The Presbyterian Church (U.S.A.) provided a pleasant respite from the normal summer news of denominational wrangling over homosexuality. The PCUSA General Assembly actually talked about God. Delegates last month voted to “receive” (rather than approve or send back to committee) a study document that encourages churches to explore various words and images for the Trinity.
A few years ago, after government officials decided to return some unearthed Indian artifacts to the present-day descendants of their original owners rather than ship them to a museum, a Saturday Night Live spoof put this act of generosity in perspective: “As for the rest of North America, we’ll be keeping that.”
Ten months ago, the nation was riveted by televised images of people, most of them African Americans, fleeing the floodwaters in New Orleans. It was obvious that poor black neighborhoods were the most vulnerable when Hurricane Katrina hit and the levees broke, and that blacks had the fewest resources with which to cope with the disaster.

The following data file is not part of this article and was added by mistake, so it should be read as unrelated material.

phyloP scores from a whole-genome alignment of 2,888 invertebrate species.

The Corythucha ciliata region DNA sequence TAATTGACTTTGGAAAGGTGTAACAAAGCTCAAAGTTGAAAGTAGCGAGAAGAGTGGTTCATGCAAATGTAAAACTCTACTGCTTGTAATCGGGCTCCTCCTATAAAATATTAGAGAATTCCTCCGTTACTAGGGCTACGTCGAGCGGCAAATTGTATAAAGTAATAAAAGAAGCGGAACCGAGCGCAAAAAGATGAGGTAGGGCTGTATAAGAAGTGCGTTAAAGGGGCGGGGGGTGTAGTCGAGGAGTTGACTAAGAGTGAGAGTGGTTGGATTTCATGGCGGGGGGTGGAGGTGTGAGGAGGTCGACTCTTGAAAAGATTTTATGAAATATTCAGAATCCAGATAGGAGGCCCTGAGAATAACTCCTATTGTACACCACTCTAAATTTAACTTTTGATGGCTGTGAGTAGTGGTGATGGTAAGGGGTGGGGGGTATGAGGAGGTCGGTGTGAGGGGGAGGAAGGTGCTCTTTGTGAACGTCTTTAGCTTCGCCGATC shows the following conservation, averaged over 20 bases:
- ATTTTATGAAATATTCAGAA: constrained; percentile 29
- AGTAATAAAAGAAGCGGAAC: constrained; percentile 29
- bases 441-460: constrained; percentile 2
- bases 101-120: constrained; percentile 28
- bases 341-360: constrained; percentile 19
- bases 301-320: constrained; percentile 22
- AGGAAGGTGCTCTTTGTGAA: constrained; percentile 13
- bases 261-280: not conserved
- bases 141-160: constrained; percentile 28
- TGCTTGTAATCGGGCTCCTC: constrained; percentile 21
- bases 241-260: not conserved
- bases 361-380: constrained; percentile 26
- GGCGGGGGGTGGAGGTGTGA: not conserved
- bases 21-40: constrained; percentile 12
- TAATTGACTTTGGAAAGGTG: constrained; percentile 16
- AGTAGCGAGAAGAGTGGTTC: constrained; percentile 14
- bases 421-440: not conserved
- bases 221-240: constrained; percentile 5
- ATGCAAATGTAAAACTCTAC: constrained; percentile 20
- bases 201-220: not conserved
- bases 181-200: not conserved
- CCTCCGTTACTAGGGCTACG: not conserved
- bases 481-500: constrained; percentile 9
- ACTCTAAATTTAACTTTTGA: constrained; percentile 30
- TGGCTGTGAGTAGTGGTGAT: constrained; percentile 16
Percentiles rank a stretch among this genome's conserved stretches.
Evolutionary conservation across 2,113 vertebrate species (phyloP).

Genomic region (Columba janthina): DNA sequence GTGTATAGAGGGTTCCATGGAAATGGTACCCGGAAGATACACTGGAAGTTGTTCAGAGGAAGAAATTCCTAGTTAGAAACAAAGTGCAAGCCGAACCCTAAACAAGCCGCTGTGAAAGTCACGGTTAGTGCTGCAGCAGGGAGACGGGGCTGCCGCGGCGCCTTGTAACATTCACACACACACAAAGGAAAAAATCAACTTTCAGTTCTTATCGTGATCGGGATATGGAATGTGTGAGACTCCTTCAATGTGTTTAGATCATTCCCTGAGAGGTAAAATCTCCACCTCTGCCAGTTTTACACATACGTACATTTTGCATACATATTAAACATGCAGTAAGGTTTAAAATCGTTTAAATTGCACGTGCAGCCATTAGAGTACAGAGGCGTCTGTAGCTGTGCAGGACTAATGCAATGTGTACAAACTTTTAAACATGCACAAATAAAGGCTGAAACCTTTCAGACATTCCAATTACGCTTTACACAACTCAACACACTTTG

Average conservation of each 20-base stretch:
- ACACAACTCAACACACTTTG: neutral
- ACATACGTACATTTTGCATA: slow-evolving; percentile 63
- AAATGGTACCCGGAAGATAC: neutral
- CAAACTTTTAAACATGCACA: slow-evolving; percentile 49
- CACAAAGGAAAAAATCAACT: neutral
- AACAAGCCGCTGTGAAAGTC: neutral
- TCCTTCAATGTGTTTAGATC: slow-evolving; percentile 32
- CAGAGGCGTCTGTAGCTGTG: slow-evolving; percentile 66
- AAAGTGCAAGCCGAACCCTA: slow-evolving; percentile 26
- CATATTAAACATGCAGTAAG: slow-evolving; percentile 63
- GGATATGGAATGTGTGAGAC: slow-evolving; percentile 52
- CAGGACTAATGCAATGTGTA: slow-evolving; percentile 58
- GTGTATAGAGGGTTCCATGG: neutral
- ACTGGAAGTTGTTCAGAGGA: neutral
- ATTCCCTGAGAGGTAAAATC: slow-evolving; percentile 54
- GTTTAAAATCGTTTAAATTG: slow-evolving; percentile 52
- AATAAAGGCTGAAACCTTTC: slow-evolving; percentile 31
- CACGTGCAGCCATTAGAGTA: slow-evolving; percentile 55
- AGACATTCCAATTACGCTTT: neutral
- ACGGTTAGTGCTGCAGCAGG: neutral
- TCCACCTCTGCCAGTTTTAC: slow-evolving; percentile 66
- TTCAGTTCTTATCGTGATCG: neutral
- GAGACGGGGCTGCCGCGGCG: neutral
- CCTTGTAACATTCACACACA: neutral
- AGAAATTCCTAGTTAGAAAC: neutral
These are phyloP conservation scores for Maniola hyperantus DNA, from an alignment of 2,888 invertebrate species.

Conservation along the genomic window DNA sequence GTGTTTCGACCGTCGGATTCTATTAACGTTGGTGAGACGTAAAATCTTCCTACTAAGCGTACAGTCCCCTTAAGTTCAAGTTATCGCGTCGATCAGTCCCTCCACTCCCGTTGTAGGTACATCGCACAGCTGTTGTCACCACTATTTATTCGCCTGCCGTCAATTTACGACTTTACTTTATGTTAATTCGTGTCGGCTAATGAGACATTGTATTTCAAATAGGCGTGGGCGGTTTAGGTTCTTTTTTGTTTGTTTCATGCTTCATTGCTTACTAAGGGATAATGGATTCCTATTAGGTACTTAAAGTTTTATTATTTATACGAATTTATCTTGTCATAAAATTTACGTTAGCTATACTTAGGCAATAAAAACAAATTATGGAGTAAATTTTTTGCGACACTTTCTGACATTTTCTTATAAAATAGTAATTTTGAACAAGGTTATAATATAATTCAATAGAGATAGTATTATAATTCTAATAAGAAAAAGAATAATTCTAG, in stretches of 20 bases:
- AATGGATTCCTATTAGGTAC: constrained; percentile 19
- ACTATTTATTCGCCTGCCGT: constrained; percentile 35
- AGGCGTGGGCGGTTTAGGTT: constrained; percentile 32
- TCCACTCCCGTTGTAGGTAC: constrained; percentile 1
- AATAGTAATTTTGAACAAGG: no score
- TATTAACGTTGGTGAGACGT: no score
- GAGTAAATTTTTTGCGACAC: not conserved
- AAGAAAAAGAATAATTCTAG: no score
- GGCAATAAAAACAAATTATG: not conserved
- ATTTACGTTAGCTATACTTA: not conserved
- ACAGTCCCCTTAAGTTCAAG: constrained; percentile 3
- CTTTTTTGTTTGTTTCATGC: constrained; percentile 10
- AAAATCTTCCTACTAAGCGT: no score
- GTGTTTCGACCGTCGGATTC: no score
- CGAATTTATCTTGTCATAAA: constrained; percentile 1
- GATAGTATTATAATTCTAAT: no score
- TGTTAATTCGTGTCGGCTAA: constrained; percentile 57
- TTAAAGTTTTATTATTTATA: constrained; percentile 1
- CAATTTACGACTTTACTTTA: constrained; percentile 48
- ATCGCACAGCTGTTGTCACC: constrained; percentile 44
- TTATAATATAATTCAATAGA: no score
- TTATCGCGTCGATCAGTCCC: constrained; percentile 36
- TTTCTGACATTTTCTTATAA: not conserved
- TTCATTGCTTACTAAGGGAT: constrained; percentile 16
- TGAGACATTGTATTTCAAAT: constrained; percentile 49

Martyrdom was part of the founding of the Shi‘ite branch of Islam, which presently dominates Iranian life. Following that tradition, children as young as 12 were sent to the front lines during the war with Iraq in the 1980s to clear minefields with their bodies.
Several of the United States’ allies remain among the world’s most egregious violators of human rights, according to a recent report from a nonpartisan federal panel, the U.S. Commission on International Religious Freedom.
President Hassan Rouhani of Iran had his brother hand deliver a check for $400,000 last month to Tehran’s only Jewish hospital with the message that “our government intends to unite all ethnic groups and religions, so we decided to assist you.” In September Rouhani’s administration had issued a Rosh Hashanah greeting to Jews around the world. Though some question Rouhani’s motives, his behavior is a refreshing contrast to that of President Mahmoud Ahmadinejad, who is a Holocaust denier (New York Times, February 6).